Delia Locke


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Page 164

1900. Mar. 25. Sabbath. Cloudy P.M. Received a letter from Mother. (T.S.R. 43. 2 P.M. 73. S.S. 62.)

Mar. 26. Monday. Weather still partly cloudy. Have written to George and directed my letter to Quartermaster’s Dept. of U. S. Army, San Isidro, Philippine Islands, via Hong Kong. Wallace Locke called. He and Maud are going East to visit, taking the children with them. This he does in order to keep out of this eliminate for the summer. He took the addresses of the boys, so as to visit them all. (T.S.R. 43. 2 P.M. 67. S.S. 55.)

Mar. 27. Tuesday. North windy. Received letters from Ada, Theresa and Lillian and wrote to the children in Humboldt Co. (T.S.R. 38. 2 P.M. 60. S.S. 55.)

Mar. 28. Wednesday. Received letters from Ida and Eunice and wrote to Theresa, Little Delia is somewhat better. It is interesting these days to see the milk wagons flying back and forth to the Creamery. Fred for cows is exceptionally good, and almost every rancher has a milk wagon and cans upon it in the morning. Business is brisk at the Creamery. They now receive over 7000 lbs. of milk per day and make over 300 lbs. of butter daily. Howard farnishes the largest amount of milk of any of the patrons over 1000 lbs. daily. (T.S.R. 34. 2 P.M. 64. S.S. 58.)

Mar. 29. Thursday. Received a letter from Willie and wrote to Ada. Mrs. L. Reynolds, the Co. President of the W. C. T. W. from Lathrop, is here for the night. (T.S.R. 44. 2 P.M. 68. S.S. 64.)

Mar. 30. Friday. A cloudy morning. Have written to Mother. (T.S.R. 47. 2 P.M. 73. S.S. 68.)

Mar. 31. Saturday. I am sensible that my strength is failing slowly and surely and am anxious to get all matters of business straightened up while I may. Have written to the children in the East. Willie will try to help me make a new will. I would like to leave deeds to all my property, so that these might be no trouble after my death. (T.S.R. 46. 2 P.M. 80. S.S. 70.)

Apr. 1. Sabbath. The forenoon was cloudy and the afternoon showery. Theresa came home in the right unbeknown to any of us and was ready to pop in on us with her smiling face early this morning. James Thorp brought her from Stockton. She has come for a vacation of two weeks - would rather have post poned it till later on, but the matron at the hospitals is about to Crave, and told her she might lose her vacation entirely unless she took it now. Received a letter from Mother. Theresa fears an attack of hay fever. (T.S.R. 46. 2 P.M. 63. S.S. 55.)

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1900. Apr. 2. Mond. The forenoon was very rainy, and in the P.M. we had a thunder storm with hail - very large hailstones fell, and remained without melting for hours in sheltered places, In all an inch or more of rain fell. The locust trees are in bloom fully two weeks earlier in the season than usual, the orange trees also, and all leafage is very abundant - it seems to me I never saw it more so. Received letters from brother Horace, also from Eunice C. Locke of Sturbridge, who sent also a set of views taken by our cousin, Hubert Whiting of Plymouth, mass. - views of Horace’s place in Sturbridge and of the Blanchard place in Brockton - Brother Horace says he and Anna will accept our invitation to come and stop awhile with us, while he is convalescing. (T.S.R. 49. 2 P.M. 50. S.S. 54.)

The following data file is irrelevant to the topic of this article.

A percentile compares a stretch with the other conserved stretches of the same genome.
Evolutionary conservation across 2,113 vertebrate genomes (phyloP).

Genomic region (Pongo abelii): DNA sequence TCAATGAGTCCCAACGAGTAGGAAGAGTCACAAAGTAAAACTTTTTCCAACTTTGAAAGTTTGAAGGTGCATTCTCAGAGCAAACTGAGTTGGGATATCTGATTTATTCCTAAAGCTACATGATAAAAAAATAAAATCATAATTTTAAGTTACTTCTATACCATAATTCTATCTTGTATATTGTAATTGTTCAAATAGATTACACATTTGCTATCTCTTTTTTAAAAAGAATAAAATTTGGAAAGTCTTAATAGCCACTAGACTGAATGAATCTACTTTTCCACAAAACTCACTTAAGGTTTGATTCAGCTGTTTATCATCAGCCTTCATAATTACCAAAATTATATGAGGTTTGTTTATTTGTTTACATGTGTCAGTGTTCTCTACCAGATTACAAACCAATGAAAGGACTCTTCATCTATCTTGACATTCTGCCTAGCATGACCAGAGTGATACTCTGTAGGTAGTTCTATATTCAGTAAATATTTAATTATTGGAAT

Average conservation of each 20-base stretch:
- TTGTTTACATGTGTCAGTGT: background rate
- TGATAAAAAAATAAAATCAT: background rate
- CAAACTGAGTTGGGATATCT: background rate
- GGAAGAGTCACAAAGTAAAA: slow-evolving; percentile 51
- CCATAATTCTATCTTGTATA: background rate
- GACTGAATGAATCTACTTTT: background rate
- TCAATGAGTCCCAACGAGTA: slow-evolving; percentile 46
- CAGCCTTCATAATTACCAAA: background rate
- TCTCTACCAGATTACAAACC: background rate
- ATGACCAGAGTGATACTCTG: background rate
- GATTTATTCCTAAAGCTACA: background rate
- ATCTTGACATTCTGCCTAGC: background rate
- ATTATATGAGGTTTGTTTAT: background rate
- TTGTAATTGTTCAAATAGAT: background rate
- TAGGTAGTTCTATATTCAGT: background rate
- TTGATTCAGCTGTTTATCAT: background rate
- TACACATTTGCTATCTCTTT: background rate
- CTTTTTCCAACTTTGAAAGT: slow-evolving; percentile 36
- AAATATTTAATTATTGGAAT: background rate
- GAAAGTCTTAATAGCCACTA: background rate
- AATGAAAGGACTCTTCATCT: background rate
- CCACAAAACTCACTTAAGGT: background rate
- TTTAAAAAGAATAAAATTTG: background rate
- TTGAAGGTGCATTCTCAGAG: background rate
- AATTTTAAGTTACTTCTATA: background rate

Apr. 3. Tuesday. Received letters from Susie Pascoe and from Will Cooke and wrote to Humboldt Co. All the ailing ones are reported better. (T.S.R. 47. 2 P.M. 58. S.S. 52.)

Apr. 4. Wednesday. North windy. Received a letter from Willie. We learn that D. J. Staples died in San Francisco yesterday. And now of the twentyfive men who formed the “Boston and Newton Joint Stock Association” and came to Cal. together in 1849, we know of but two still living - Dea. Sweetser of Sacramento and Robert Coffey now of Stockton Co. Hospital - both quite aged. (T.S.R. 40. 2 P.M. 66. S.S. 60.)

Apr. 5. Thursday. Have written to Ada. We learn that Gen’l Bidwell of Chico died suddenly yesterday. He was once Prohibition candidate for President - a good man and full of good works, much beloved by all who knew him. (T.S.R. 42. 2 P.M. 70. S.S. 64.)

Apr. 6. Friday. Weather partly cloudy with showers in the evening. But they did not interfere with Hannah’s piano recital. She had all her music pupils and each brought a friend, and they had a pleasant time. This is john’s birthday - 43 years old. (T.S.R. 48. 2 P.M. 72. S.S. 62.)

Apr. 7. Saturday. North windy. Received a letter from Eunice and postal from James Reid and wrote to the children in the East. James sent us word of the death of Aunt Olive Stetson on Mar. 31st at North Abington, aged 82 years. She died of the grippe. This P.M. Horace and Anna arrived from Oakland. He still looks quite feeble, although he reports himself as much improved in health though not able to work. He, too, is suffering from an attack of the grippe. Theresa is having hay fever severely, as well as Hannah. (T.S.R. 43. 2 P.M. 60. S.S. 55.)

Date Original

January 1898

Dates Covered


Circa Date

circa 1898-1902


Original dimensions: 22 x 36 cm.

Resource Identifier



Holt-Atherton Special Collections, University of the Pacific Library

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Delia Locke, diaries, women, diarist, California, Locke-Hammond Family Papers, Lockeford, CA, Dean Jewett Locke, rural life, rural California, 19th Century, church, temperance organizations, Mokelumne River Ladies' Sewing Circle, temperature recordings, journal